What Is a Casino?


A casino (or casino, from Latin kasino) is a gambling establishment that offers a variety of games of chance and skill. Casinos are also known for hosting live entertainment events, including musical performances and stand-up comedy. Casinos can be found worldwide, and are often combined with hotels, resorts, restaurants, retail shops, and cruise ships. They can be owned by individuals, corporations, investors, or Native American tribes, and operate as standalone facilities or within a larger tourist complex.

Gambling almost certainly predates recorded history, with primitive protodice and carved six-sided dice among the earliest archaeological finds, but casinos as places where people could find many different ways to gamble under one roof didn’t appear until the 16th century, during a gambling craze that swept Europe. Wealthy Italian aristocrats held private parties in rooms called ridotti, where they could enjoy cards, horse races, and other popular activities legally, while avoiding the watchful eye of church officials.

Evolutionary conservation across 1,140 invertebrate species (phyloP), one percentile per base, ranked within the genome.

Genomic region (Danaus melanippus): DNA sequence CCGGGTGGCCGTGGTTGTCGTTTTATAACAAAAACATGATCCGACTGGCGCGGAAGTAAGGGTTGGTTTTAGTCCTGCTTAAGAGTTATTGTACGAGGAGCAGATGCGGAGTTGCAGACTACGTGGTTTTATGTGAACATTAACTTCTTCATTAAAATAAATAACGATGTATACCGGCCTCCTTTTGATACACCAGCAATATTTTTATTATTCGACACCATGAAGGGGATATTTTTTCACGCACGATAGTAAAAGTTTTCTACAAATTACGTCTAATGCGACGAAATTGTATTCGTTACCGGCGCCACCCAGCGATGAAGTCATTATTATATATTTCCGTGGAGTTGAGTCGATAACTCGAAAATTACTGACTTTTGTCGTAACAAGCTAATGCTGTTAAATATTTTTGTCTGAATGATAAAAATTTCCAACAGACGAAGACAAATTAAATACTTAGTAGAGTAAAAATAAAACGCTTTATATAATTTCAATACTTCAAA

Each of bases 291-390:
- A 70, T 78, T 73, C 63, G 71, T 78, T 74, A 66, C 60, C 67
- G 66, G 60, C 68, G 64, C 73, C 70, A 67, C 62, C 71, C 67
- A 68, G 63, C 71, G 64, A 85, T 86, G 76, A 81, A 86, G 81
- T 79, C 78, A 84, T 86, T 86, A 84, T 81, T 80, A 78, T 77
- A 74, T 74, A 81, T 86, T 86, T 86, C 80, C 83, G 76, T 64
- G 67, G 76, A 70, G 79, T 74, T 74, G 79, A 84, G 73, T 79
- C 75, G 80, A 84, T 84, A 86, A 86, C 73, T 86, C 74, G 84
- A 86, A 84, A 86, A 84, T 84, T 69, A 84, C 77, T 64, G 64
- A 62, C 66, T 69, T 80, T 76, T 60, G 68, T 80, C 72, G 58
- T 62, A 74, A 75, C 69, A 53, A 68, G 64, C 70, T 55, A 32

Modern casino gambling centers around table games, such as blackjack and roulette, and slot machines. Guests can wager money or tokens and win cash, merchandise, or even free hotel stays and meals. A percentage of the bets made by patrons is taken by the house, or “house edge,” which guarantees that the casino will make a profit over time.

Some states, such as Nevada, legalized casino gambling in the early 1990s. Others, such as Iowa and New Jersey, followed suit and opened riverboat and land-based casinos. Casinos bring in billions of dollars each year for the companies, investors, and tribes that run them. But critics argue that they wreak havoc on communities by drawing away spending from other forms of local entertainment and causing problems for compulsive gamblers.